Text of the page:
The variation trend of the 3-D reconstruction error in figure 4(a) can be explained from the stereocamera principle. As described in § 2, in the stereocamera calibration procedure, we determine the six transformation parameters of each camera. The accuracy of the input data of the 3-D coordinates for all CPs and their relative 2-D coordinates on the image plane play the most important role. However, as shown in figure 2(a), the finite pixel size limits this accuracy, for example, while determining the relative 2-D coordinates $(u_c, v_c)$, typically its sub-pixel accuracy cannot be smaller than 10 % of one pixel (Feng, Goree & Liu Reference Feng, Goree and Liu2007, Reference Feng, Goree and Liu2011). For a larger CP polygon size, the distance between two CPs is much larger, as a result, while determining the six transformation parameters of each camera, the effect of this small uncertainty is greatly suppressed due to the much higher signal-to-noise ratio (SNR). However, if the CP polygon size is too small, the much lower SNR would introduce a much larger systematic error in the six transformation parameters of each camera, which definitely induces a larger 3-D reconstruction error. In figure 4(a), more chosen CPs from the same polygon are not helpful, which is reasonable because the SNR cannot be enhanced by choosing more CPs.

From figure 4(b), the 3-D reconstruction error of MPs is mainly dominated by the uncertainty in the $y$ direction. From our experiment setup shown in figure 3, the $y$ axis is roughly along with the principle rays of the two cameras. As shown in figure 4(b), when the CP polygon is small, the reconstruction error in the $y$ direction is approximately eight times higher than the error in the $x$ or $z$ directions. When the CP polygon is much larger, this ratio decreases slightly to approximately five, i.e. the reconstruction error in the $y$ direction is still significantly larger than that in the other two directions. Clearly, as the CP polygon size increases gradually, the monotonic diminishing trend of the systematic errors in the three directions is exactly the same.

The difference in the magnitude of the reconstruction error in the three directions in figure 4(b) can also be explained from the stereocamera principle. From the experiment setup of figure 3, the actual square grids on the $x$$y$ plane are compressed into very narrow rectangles on the image plane of the camera, due to the orientation of the camera. In other words, since the principle ray of the camera is roughly in the $y$ direction for the current setup, the square grid arrangement in the $y$ direction cannot be easily distinguished from the image captured by the camera. As shown in figure 3, for the square-grid image, the same length in the $x$ and $z$ directions occupies many more pixels than that in the $y$ direction. Thus, the SNR of the image information in the $y$ direction is much lower than that of the other two directions, leading to the much larger reconstruction error in the $y$ direction, as shown in figure 4(b). In fact, if the angle between two principal rays $\theta$ is not close to $90^{\circ }$, the reconstruction error along the principal ray is always larger, which is approximately $1/\sin \theta$ times the accuracy in the other two directions (Imagesystems, TEMA).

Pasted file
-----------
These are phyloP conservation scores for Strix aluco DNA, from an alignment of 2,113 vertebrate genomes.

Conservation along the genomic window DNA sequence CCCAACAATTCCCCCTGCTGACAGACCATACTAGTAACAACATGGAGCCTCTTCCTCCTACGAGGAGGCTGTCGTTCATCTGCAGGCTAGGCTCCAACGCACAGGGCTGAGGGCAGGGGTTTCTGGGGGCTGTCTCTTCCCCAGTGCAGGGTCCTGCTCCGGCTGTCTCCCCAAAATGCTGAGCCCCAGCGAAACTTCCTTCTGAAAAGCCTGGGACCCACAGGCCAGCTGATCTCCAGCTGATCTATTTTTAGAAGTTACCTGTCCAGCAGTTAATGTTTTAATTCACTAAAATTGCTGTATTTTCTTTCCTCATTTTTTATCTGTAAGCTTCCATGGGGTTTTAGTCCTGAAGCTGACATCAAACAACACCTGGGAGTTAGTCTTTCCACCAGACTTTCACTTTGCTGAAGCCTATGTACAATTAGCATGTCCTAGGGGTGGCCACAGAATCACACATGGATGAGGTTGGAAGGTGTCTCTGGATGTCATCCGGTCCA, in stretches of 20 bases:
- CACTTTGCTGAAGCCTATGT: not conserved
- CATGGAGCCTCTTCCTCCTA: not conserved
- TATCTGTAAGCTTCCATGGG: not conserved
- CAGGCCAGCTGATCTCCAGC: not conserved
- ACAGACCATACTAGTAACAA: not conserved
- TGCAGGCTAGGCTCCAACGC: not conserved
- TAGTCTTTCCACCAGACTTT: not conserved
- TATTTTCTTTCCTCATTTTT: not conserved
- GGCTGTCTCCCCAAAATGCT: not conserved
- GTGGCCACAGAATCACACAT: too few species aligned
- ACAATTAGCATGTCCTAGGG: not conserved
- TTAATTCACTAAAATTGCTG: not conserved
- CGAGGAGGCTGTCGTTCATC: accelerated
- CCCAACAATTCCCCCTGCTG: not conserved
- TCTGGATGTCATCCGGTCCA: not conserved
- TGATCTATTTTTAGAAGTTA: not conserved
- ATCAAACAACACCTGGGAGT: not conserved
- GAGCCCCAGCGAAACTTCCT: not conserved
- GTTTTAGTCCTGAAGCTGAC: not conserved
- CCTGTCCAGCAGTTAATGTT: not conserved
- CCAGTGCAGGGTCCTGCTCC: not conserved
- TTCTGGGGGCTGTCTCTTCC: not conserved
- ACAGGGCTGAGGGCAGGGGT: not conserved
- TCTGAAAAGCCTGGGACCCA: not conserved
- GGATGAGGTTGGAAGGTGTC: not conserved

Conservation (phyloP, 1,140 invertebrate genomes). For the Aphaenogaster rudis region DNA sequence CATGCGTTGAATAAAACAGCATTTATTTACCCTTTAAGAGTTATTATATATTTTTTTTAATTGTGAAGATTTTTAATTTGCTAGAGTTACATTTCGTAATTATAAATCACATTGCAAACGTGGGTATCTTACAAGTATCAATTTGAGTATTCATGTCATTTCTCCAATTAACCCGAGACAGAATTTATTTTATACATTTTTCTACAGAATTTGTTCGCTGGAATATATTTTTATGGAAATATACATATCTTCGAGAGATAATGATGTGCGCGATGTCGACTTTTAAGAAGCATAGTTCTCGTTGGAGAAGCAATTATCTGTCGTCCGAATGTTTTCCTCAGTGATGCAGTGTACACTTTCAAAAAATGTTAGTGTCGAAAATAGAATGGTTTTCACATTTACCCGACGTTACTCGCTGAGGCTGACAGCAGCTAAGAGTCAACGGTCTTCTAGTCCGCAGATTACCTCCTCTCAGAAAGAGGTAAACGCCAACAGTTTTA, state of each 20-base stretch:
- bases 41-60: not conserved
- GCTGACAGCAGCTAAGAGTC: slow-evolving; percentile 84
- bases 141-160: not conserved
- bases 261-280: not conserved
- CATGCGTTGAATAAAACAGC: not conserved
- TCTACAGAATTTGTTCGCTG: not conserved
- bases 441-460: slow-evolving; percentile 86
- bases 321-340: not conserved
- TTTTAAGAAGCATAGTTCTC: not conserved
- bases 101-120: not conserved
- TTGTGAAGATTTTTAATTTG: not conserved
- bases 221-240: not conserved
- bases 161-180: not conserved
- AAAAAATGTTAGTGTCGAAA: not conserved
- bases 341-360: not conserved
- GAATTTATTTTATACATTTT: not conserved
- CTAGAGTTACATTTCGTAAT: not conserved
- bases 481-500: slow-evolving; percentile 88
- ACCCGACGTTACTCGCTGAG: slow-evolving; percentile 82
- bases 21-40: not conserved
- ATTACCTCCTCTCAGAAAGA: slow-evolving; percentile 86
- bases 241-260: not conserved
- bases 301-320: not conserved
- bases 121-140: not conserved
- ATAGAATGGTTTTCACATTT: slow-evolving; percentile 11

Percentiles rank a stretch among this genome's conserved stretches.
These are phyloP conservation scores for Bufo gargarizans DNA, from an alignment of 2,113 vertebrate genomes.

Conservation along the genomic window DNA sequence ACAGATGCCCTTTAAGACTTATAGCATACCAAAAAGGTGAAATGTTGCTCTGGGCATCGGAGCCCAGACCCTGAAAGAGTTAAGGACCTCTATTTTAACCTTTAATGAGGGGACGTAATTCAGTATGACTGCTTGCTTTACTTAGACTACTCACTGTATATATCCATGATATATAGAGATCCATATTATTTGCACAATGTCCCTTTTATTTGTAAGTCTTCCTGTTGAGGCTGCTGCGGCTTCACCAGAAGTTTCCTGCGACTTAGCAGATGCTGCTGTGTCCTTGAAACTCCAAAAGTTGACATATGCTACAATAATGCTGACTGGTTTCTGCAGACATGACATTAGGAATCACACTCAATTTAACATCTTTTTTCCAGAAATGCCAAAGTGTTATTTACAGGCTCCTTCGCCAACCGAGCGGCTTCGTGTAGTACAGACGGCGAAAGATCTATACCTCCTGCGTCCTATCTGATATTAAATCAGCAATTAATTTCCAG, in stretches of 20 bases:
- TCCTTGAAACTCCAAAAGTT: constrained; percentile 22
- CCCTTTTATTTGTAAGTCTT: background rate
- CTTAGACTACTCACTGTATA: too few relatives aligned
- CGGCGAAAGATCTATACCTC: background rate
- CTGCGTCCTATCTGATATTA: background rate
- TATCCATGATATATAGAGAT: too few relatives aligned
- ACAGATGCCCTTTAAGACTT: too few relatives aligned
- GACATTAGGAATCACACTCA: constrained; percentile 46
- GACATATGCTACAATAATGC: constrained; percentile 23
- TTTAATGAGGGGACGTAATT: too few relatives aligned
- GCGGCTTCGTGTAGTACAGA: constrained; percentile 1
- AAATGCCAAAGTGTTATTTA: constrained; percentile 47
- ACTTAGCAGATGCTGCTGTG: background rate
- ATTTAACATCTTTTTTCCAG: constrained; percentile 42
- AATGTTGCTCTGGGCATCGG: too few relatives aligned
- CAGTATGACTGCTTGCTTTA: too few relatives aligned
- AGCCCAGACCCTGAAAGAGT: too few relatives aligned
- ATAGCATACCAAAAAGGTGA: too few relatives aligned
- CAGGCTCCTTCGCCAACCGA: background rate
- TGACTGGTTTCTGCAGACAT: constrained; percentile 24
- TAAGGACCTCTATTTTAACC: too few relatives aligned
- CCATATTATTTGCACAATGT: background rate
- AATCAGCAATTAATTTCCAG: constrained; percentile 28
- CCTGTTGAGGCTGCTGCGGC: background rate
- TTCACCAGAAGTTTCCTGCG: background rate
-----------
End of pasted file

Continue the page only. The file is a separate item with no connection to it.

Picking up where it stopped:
The results presented above are completely based on the calibration procedure using all CPs on one plane of the calibration target. Our obtained results clearly indicate that the 3-D reconstruction error of the stereocamera is dominated by the error in the direction perpendicular to the plane containing these CPs. Next, instead of choosing CPs only on one plane, we choose CPs in different locations in all of the three directions, as presented next.

3.2. CP object distance range